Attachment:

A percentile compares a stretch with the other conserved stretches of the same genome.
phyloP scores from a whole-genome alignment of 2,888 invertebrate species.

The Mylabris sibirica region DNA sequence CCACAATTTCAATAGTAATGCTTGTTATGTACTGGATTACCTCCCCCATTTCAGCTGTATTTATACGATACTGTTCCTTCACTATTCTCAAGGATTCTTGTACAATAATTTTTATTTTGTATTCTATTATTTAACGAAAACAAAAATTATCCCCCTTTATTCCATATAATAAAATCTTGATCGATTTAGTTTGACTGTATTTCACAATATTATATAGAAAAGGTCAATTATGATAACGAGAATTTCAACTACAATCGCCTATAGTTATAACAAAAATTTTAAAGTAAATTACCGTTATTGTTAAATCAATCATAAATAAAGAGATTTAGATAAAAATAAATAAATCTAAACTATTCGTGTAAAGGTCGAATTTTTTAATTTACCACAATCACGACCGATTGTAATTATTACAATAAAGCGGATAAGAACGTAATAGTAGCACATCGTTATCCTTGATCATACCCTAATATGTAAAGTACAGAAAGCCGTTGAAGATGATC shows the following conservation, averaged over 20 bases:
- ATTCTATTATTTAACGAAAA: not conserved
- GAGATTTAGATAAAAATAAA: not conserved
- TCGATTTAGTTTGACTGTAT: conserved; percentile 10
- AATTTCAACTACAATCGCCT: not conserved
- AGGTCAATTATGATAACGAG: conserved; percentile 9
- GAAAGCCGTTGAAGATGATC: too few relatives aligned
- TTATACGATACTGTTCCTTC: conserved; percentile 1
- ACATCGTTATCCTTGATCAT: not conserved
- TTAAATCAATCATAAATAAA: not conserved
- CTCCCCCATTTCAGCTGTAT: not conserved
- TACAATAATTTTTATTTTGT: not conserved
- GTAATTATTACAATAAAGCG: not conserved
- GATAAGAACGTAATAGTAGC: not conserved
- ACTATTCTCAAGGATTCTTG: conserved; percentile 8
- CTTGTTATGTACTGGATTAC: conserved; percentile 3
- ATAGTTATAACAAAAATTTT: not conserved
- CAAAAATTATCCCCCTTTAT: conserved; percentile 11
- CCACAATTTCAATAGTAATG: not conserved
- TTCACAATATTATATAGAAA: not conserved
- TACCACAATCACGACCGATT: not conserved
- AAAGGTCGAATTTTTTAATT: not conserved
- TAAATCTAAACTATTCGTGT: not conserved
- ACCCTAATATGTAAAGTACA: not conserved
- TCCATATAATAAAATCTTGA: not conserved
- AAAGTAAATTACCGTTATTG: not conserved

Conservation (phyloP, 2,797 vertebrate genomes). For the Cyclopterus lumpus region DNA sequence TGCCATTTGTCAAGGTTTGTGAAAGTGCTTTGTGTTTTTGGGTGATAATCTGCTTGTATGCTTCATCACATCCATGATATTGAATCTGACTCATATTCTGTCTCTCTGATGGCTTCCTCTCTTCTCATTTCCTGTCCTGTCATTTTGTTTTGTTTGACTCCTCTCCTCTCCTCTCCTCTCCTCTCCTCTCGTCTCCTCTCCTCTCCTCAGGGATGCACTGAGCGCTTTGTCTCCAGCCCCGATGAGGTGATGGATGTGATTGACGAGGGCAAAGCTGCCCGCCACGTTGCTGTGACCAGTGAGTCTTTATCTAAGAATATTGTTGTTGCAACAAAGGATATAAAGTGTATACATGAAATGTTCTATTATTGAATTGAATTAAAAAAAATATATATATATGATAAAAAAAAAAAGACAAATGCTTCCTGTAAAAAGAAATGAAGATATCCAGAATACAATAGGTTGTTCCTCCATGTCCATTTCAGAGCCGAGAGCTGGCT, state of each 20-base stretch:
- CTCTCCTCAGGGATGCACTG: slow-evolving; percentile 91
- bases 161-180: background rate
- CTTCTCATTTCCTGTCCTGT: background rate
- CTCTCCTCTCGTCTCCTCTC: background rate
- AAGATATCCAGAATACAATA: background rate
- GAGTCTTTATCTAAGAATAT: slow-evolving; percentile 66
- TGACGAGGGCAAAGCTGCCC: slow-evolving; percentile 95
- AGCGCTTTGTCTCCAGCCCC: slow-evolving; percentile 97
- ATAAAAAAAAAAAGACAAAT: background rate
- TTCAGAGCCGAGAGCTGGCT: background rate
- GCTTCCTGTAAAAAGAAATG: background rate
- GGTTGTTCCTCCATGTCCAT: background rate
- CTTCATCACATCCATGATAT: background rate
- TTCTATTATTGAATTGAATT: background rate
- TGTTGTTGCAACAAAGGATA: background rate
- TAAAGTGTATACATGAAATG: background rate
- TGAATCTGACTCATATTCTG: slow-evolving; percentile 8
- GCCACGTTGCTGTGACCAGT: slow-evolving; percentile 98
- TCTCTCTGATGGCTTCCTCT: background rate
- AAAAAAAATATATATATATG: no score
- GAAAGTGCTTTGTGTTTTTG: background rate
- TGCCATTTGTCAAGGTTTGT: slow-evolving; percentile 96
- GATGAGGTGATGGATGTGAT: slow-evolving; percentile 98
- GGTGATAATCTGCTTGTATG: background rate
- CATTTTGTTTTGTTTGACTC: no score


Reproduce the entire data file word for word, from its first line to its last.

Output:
A percentile compares a stretch with the other conserved stretches of the same genome.
phyloP scores from a whole-genome alignment of 2,888 invertebrate species.

The Mylabris sibirica region DNA sequence CCACAATTTCAATAGTAATGCTTGTTATGTACTGGATTACCTCCCCCATTTCAGCTGTATTTATACGATACTGTTCCTTCACTATTCTCAAGGATTCTTGTACAATAATTTTTATTTTGTATTCTATTATTTAACGAAAACAAAAATTATCCCCCTTTATTCCATATAATAAAATCTTGATCGATTTAGTTTGACTGTATTTCACAATATTATATAGAAAAGGTCAATTATGATAACGAGAATTTCAACTACAATCGCCTATAGTTATAACAAAAATTTTAAAGTAAATTACCGTTATTGTTAAATCAATCATAAATAAAGAGATTTAGATAAAAATAAATAAATCTAAACTATTCGTGTAAAGGTCGAATTTTTTAATTTACCACAATCACGACCGATTGTAATTATTACAATAAAGCGGATAAGAACGTAATAGTAGCACATCGTTATCCTTGATCATACCCTAATATGTAAAGTACAGAAAGCCGTTGAAGATGATC shows the following conservation, averaged over 20 bases:
- ATTCTATTATTTAACGAAAA: not conserved
- GAGATTTAGATAAAAATAAA: not conserved
- TCGATTTAGTTTGACTGTAT: conserved; percentile 10
- AATTTCAACTACAATCGCCT: not conserved
- AGGTCAATTATGATAACGAG: conserved; percentile 9
- GAAAGCCGTTGAAGATGATC: too few relatives aligned
- TTATACGATACTGTTCCTTC: conserved; percentile 1
- ACATCGTTATCCTTGATCAT: not conserved
- TTAAATCAATCATAAATAAA: not conserved
- CTCCCCCATTTCAGCTGTAT: not conserved
- TACAATAATTTTTATTTTGT: not conserved
- GTAATTATTACAATAAAGCG: not conserved
- GATAAGAACGTAATAGTAGC: not conserved
- ACTATTCTCAAGGATTCTTG: conserved; percentile 8
- CTTGTTATGTACTGGATTAC: conserved; percentile 3
- ATAGTTATAACAAAAATTTT: not conserved
- CAAAAATTATCCCCCTTTAT: conserved; percentile 11
- CCACAATTTCAATAGTAATG: not conserved
- TTCACAATATTATATAGAAA: not conserved
- TACCACAATCACGACCGATT: not conserved
- AAAGGTCGAATTTTTTAATT: not conserved
- TAAATCTAAACTATTCGTGT: not conserved
- ACCCTAATATGTAAAGTACA: not conserved
- TCCATATAATAAAATCTTGA: not conserved
- AAAGTAAATTACCGTTATTG: not conserved

Conservation (phyloP, 2,797 vertebrate genomes). For the Cyclopterus lumpus region DNA sequence TGCCATTTGTCAAGGTTTGTGAAAGTGCTTTGTGTTTTTGGGTGATAATCTGCTTGTATGCTTCATCACATCCATGATATTGAATCTGACTCATATTCTGTCTCTCTGATGGCTTCCTCTCTTCTCATTTCCTGTCCTGTCATTTTGTTTTGTTTGACTCCTCTCCTCTCCTCTCCTCTCCTCTCCTCTCGTCTCCTCTCCTCTCCTCAGGGATGCACTGAGCGCTTTGTCTCCAGCCCCGATGAGGTGATGGATGTGATTGACGAGGGCAAAGCTGCCCGCCACGTTGCTGTGACCAGTGAGTCTTTATCTAAGAATATTGTTGTTGCAACAAAGGATATAAAGTGTATACATGAAATGTTCTATTATTGAATTGAATTAAAAAAAATATATATATATGATAAAAAAAAAAAGACAAATGCTTCCTGTAAAAAGAAATGAAGATATCCAGAATACAATAGGTTGTTCCTCCATGTCCATTTCAGAGCCGAGAGCTGGCT, state of each 20-base stretch:
- CTCTCCTCAGGGATGCACTG: slow-evolving; percentile 91
- bases 161-180: background rate
- CTTCTCATTTCCTGTCCTGT: background rate
- CTCTCCTCTCGTCTCCTCTC: background rate
- AAGATATCCAGAATACAATA: background rate
- GAGTCTTTATCTAAGAATAT: slow-evolving; percentile 66
- TGACGAGGGCAAAGCTGCCC: slow-evolving; percentile 95
- AGCGCTTTGTCTCCAGCCCC: slow-evolving; percentile 97
- ATAAAAAAAAAAAGACAAAT: background rate
- TTCAGAGCCGAGAGCTGGCT: background rate
- GCTTCCTGTAAAAAGAAATG: background rate
- GGTTGTTCCTCCATGTCCAT: background rate
- CTTCATCACATCCATGATAT: background rate
- TTCTATTATTGAATTGAATT: background rate
- TGTTGTTGCAACAAAGGATA: background rate
- TAAAGTGTATACATGAAATG: background rate
- TGAATCTGACTCATATTCTG: slow-evolving; percentile 8
- GCCACGTTGCTGTGACCAGT: slow-evolving; percentile 98
- TCTCTCTGATGGCTTCCTCT: background rate
- AAAAAAAATATATATATATG: no score
- GAAAGTGCTTTGTGTTTTTG: background rate
- TGCCATTTGTCAAGGTTTGT: slow-evolving; percentile 96
- GATGAGGTGATGGATGTGAT: slow-evolving; percentile 98
- GGTGATAATCTGCTTGTATG: background rate
- CATTTTGTTTTGTTTGACTC: no score